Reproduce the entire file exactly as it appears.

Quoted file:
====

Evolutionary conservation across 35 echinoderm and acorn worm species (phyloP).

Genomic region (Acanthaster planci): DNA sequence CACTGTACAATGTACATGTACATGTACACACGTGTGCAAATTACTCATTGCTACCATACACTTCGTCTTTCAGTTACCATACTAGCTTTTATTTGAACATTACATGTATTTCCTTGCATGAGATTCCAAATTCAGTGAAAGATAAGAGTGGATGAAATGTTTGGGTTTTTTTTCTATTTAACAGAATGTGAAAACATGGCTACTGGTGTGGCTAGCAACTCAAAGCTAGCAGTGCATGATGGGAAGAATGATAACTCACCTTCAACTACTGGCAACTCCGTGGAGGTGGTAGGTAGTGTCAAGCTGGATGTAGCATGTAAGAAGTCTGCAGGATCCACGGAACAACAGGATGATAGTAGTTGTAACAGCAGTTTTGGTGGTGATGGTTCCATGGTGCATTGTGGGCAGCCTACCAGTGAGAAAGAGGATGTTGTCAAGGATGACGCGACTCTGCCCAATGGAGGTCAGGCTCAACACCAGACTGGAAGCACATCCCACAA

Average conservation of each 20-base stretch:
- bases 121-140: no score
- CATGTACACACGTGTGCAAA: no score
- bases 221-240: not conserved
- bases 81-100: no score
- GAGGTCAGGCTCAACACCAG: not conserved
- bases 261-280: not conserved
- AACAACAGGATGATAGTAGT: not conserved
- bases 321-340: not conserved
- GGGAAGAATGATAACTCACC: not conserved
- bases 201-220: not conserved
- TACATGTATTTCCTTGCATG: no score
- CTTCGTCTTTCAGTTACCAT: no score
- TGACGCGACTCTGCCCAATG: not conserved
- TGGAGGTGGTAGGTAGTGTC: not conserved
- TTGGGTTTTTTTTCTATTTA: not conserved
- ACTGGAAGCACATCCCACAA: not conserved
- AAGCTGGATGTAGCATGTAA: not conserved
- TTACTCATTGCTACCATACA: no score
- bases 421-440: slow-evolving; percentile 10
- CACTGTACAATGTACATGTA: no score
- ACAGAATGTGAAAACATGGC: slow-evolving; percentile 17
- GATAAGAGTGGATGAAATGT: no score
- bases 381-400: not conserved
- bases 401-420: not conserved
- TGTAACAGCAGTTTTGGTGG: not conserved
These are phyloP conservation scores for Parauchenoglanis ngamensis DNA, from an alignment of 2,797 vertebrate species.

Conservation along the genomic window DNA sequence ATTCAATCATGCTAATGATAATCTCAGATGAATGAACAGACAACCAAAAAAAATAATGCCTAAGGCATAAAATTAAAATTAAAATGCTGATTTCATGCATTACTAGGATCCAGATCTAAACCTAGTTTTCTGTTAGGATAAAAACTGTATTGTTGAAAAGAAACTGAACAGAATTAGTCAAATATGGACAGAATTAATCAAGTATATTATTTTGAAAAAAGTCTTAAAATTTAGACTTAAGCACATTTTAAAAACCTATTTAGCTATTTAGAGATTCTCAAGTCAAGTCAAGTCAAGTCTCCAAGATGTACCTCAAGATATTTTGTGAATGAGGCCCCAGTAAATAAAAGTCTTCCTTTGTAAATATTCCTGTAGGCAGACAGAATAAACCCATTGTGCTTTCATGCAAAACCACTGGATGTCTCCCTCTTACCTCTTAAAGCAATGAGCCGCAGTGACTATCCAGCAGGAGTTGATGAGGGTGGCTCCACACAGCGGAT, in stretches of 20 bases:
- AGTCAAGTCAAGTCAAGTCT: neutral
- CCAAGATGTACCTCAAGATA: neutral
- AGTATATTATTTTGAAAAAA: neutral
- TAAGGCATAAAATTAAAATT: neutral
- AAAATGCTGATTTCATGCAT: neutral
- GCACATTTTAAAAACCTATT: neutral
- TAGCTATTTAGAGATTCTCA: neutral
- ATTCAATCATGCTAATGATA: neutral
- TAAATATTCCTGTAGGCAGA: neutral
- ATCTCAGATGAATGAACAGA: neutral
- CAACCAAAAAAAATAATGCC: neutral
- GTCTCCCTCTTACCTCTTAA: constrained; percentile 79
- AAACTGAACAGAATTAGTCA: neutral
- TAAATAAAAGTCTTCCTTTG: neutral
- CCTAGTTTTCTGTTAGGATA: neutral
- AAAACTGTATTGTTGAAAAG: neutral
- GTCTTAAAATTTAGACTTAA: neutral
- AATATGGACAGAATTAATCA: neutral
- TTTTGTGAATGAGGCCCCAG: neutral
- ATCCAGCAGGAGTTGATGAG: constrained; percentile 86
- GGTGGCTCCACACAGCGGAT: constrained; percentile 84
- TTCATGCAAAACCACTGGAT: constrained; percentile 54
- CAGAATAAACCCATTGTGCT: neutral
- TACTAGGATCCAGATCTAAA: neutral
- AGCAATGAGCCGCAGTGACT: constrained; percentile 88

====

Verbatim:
Evolutionary conservation across 35 echinoderm and acorn worm species (phyloP).

Genomic region (Acanthaster planci): DNA sequence CACTGTACAATGTACATGTACATGTACACACGTGTGCAAATTACTCATTGCTACCATACACTTCGTCTTTCAGTTACCATACTAGCTTTTATTTGAACATTACATGTATTTCCTTGCATGAGATTCCAAATTCAGTGAAAGATAAGAGTGGATGAAATGTTTGGGTTTTTTTTCTATTTAACAGAATGTGAAAACATGGCTACTGGTGTGGCTAGCAACTCAAAGCTAGCAGTGCATGATGGGAAGAATGATAACTCACCTTCAACTACTGGCAACTCCGTGGAGGTGGTAGGTAGTGTCAAGCTGGATGTAGCATGTAAGAAGTCTGCAGGATCCACGGAACAACAGGATGATAGTAGTTGTAACAGCAGTTTTGGTGGTGATGGTTCCATGGTGCATTGTGGGCAGCCTACCAGTGAGAAAGAGGATGTTGTCAAGGATGACGCGACTCTGCCCAATGGAGGTCAGGCTCAACACCAGACTGGAAGCACATCCCACAA

Average conservation of each 20-base stretch:
- bases 121-140: no score
- CATGTACACACGTGTGCAAA: no score
- bases 221-240: not conserved
- bases 81-100: no score
- GAGGTCAGGCTCAACACCAG: not conserved
- bases 261-280: not conserved
- AACAACAGGATGATAGTAGT: not conserved
- bases 321-340: not conserved
- GGGAAGAATGATAACTCACC: not conserved
- bases 201-220: not conserved
- TACATGTATTTCCTTGCATG: no score
- CTTCGTCTTTCAGTTACCAT: no score
- TGACGCGACTCTGCCCAATG: not conserved
- TGGAGGTGGTAGGTAGTGTC: not conserved
- TTGGGTTTTTTTTCTATTTA: not conserved
- ACTGGAAGCACATCCCACAA: not conserved
- AAGCTGGATGTAGCATGTAA: not conserved
- TTACTCATTGCTACCATACA: no score
- bases 421-440: slow-evolving; percentile 10
- CACTGTACAATGTACATGTA: no score
- ACAGAATGTGAAAACATGGC: slow-evolving; percentile 17
- GATAAGAGTGGATGAAATGT: no score
- bases 381-400: not conserved
- bases 401-420: not conserved
- TGTAACAGCAGTTTTGGTGG: not conserved
These are phyloP conservation scores for Parauchenoglanis ngamensis DNA, from an alignment of 2,797 vertebrate species.

Conservation along the genomic window DNA sequence ATTCAATCATGCTAATGATAATCTCAGATGAATGAACAGACAACCAAAAAAAATAATGCCTAAGGCATAAAATTAAAATTAAAATGCTGATTTCATGCATTACTAGGATCCAGATCTAAACCTAGTTTTCTGTTAGGATAAAAACTGTATTGTTGAAAAGAAACTGAACAGAATTAGTCAAATATGGACAGAATTAATCAAGTATATTATTTTGAAAAAAGTCTTAAAATTTAGACTTAAGCACATTTTAAAAACCTATTTAGCTATTTAGAGATTCTCAAGTCAAGTCAAGTCAAGTCTCCAAGATGTACCTCAAGATATTTTGTGAATGAGGCCCCAGTAAATAAAAGTCTTCCTTTGTAAATATTCCTGTAGGCAGACAGAATAAACCCATTGTGCTTTCATGCAAAACCACTGGATGTCTCCCTCTTACCTCTTAAAGCAATGAGCCGCAGTGACTATCCAGCAGGAGTTGATGAGGGTGGCTCCACACAGCGGAT, in stretches of 20 bases:
- AGTCAAGTCAAGTCAAGTCT: neutral
- CCAAGATGTACCTCAAGATA: neutral
- AGTATATTATTTTGAAAAAA: neutral
- TAAGGCATAAAATTAAAATT: neutral
- AAAATGCTGATTTCATGCAT: neutral
- GCACATTTTAAAAACCTATT: neutral
- TAGCTATTTAGAGATTCTCA: neutral
- ATTCAATCATGCTAATGATA: neutral
- TAAATATTCCTGTAGGCAGA: neutral
- ATCTCAGATGAATGAACAGA: neutral
- CAACCAAAAAAAATAATGCC: neutral
- GTCTCCCTCTTACCTCTTAA: constrained; percentile 79
- AAACTGAACAGAATTAGTCA: neutral
- TAAATAAAAGTCTTCCTTTG: neutral
- CCTAGTTTTCTGTTAGGATA: neutral
- AAAACTGTATTGTTGAAAAG: neutral
- GTCTTAAAATTTAGACTTAA: neutral
- AATATGGACAGAATTAATCA: neutral
- TTTTGTGAATGAGGCCCCAG: neutral
- ATCCAGCAGGAGTTGATGAG: constrained; percentile 86
- GGTGGCTCCACACAGCGGAT: constrained; percentile 84
- TTCATGCAAAACCACTGGAT: constrained; percentile 54
- CAGAATAAACCCATTGTGCT: neutral
- TACTAGGATCCAGATCTAAA: neutral
- AGCAATGAGCCGCAGTGACT: constrained; percentile 88